Data is stored in bits and bytes, but they’re tiny, you can’t really do much with a byte, to actually do anything interesting, you’re going to need thousands, millions and billions. Luckily, the computer scientists who came up with all this accounted for that in the form of prefixes. Unfortunately even these are at risk of flawed understanding depending on interpretations. See, in the world of computers, there are those (like me) who insist that zero is the first number and that a kilobyte is 1024 bytes, because it just makes sense to me that way, machines are binary, why should we have to use base-10 when base-2 is simpler and just as effective, those that care will know the difference anyway… Right? Alas, tis not to be however, and there are many who find the 24 at the end of 1024 offensive and insist on a kilobyte being equal to 1000 bytes.
How does this affect you? Ever buy a 16 gigabyte USB, pop it into your computer and wonder why you’ve only got 15.625 GB of free space on it? Yeah, see this stuff matters, especially on phone’s where a few megabytes can mean the difference between having nothing to do on the train home and streaming Netflix. And it only gets worse, the bigger you go. A difference of 24 bytes might be tiny but once you start measuring in gigabytes and terabytes, you could be losing more than a tenth in the conversion!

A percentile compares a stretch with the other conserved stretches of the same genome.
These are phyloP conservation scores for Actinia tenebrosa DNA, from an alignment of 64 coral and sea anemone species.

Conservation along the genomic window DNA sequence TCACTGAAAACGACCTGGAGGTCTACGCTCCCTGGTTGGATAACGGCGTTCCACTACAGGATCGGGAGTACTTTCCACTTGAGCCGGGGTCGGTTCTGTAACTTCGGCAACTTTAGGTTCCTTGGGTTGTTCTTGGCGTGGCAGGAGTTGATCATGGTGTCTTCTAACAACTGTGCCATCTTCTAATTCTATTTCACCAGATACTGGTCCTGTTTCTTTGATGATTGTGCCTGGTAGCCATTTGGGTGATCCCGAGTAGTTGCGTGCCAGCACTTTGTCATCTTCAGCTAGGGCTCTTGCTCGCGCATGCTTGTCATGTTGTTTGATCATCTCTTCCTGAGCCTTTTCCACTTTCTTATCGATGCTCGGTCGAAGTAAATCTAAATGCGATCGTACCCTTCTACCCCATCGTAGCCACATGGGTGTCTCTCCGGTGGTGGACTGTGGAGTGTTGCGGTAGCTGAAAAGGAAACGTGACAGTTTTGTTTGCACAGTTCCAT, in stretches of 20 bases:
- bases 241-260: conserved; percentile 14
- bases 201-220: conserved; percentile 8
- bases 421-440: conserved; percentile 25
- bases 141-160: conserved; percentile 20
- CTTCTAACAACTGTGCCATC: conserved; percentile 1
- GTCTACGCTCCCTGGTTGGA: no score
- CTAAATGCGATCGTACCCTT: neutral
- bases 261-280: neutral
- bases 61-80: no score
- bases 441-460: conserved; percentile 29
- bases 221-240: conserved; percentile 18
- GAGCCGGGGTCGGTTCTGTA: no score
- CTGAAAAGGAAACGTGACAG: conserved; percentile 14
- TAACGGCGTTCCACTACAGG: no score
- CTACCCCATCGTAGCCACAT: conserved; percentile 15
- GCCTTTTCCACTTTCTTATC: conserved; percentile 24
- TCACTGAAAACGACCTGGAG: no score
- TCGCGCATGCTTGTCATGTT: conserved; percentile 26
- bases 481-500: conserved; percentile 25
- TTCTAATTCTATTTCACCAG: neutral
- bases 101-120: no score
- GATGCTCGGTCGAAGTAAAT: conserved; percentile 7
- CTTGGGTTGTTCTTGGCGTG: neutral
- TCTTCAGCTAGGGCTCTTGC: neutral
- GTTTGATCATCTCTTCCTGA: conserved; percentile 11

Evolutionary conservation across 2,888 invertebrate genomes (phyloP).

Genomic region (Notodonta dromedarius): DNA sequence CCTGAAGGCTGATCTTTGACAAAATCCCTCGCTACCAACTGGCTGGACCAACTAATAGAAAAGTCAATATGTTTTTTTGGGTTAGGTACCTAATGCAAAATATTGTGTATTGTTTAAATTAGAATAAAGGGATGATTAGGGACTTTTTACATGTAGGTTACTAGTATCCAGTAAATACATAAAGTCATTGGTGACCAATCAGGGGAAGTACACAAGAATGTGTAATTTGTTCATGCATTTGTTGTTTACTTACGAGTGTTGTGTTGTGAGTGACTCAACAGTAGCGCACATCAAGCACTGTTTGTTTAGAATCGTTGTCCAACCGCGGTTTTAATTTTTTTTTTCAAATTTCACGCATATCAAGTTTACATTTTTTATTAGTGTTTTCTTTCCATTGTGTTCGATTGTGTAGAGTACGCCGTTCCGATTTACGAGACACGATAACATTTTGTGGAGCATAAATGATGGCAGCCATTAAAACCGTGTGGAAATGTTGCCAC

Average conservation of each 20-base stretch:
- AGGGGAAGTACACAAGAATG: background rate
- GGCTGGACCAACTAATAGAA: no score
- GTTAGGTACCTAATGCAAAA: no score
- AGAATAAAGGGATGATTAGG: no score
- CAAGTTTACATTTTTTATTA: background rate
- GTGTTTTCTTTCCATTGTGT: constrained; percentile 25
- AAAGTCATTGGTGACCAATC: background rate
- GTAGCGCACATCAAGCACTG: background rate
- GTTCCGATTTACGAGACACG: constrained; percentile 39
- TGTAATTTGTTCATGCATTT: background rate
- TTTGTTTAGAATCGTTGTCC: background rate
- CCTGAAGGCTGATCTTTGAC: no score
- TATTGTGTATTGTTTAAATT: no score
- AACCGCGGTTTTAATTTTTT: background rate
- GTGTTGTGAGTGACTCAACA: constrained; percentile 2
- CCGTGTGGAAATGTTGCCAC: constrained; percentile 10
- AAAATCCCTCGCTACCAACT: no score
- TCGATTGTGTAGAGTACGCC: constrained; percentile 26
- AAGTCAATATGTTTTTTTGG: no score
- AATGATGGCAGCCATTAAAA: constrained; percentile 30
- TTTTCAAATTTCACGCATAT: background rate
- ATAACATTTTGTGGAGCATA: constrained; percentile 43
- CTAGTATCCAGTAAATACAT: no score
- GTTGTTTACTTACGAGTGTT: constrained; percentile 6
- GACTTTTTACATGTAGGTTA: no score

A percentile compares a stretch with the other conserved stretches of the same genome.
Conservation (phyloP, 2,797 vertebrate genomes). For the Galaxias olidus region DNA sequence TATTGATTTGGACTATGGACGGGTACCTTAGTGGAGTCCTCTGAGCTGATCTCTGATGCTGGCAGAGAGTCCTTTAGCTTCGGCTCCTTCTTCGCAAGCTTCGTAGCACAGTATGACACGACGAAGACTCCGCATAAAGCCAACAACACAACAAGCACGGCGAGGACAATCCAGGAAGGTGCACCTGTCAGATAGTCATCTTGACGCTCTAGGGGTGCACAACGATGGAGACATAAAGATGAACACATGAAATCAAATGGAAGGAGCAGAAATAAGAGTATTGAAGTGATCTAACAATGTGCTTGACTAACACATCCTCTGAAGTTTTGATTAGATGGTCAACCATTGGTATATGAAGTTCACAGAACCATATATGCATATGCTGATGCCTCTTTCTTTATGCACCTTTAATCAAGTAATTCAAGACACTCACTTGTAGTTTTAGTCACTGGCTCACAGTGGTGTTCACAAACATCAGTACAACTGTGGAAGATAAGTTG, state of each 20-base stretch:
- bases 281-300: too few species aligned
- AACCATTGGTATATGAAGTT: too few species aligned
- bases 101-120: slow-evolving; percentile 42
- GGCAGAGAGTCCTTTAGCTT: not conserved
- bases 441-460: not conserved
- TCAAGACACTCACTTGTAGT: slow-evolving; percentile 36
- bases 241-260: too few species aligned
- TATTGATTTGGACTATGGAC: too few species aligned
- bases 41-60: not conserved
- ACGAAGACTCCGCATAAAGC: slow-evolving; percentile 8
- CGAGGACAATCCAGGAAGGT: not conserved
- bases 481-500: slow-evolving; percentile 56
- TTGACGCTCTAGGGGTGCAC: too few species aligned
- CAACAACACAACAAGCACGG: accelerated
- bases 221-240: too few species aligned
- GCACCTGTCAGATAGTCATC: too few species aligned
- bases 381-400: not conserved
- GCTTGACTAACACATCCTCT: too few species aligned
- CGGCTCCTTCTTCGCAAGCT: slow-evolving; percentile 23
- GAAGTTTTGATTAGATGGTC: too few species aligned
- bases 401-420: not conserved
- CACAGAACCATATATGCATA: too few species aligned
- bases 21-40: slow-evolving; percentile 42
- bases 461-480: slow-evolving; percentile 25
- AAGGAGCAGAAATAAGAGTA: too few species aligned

And so here we are, finally, to the final frontier. “Speed.” As I’ve said before, it really doesn’t make sense does it? Measuring internet with a word like “speed”… In physics is defined as how much time it takes an object to travel over distance: Speed = Distance/Time. I’m sure you can guess the issues already.
Let’s begin with “object”, well, as I’ve already explained, data has no classical dimensions and you can’t throw a ball that isn’t there — nor can you eat a fish that hasn’t been caught — thus data cannot have a speed.
Some could argue that the object in this situation could be the electrons or protons moving between computers. But even then the idea of “internet speed” still makes no sense as there is no way to modulate the speed of light or electrons through a given medium without some serious intentional and heavy-duty lab-gear. It doesn’t matter how much money you pay for internet, if you’ve got copper wire connecting your house or business to the internet then the maximum “speed” of your internet will always be equivalent to the drift velocity of an electron through said copper wire —this can be altered by temperature, but ISPs have never and probably never will spend their money on cooling wires.
So what do the companies actually mean by “internet speed”? To crack this nut, we should look at how they measure it, usually, it’s in megabits per second. Note here that it’s megabits and not megabytes, and usually you’ll see it written down as “Mb” or “mb”, probably in a cynical attempt to confuse consumers into thinking the speeds are eight-times better than they actually all, after all, why would they measure storage and transmittance differently?
What ISPs are actually talking about here is throughput. What’s throughput you say? Consider a garden hose, if the water is the data, and the force with which the water flows out is equivalent to the “speed”, then throughput is the girth of the hose. Yeah, I said it. Girth. That’s what you’re getting in a good internet connection. Good Girth. That’s why it’s considered faster, because the hole is bigger.
So there you have it. The internet in measurements. Hope you enjoyed it!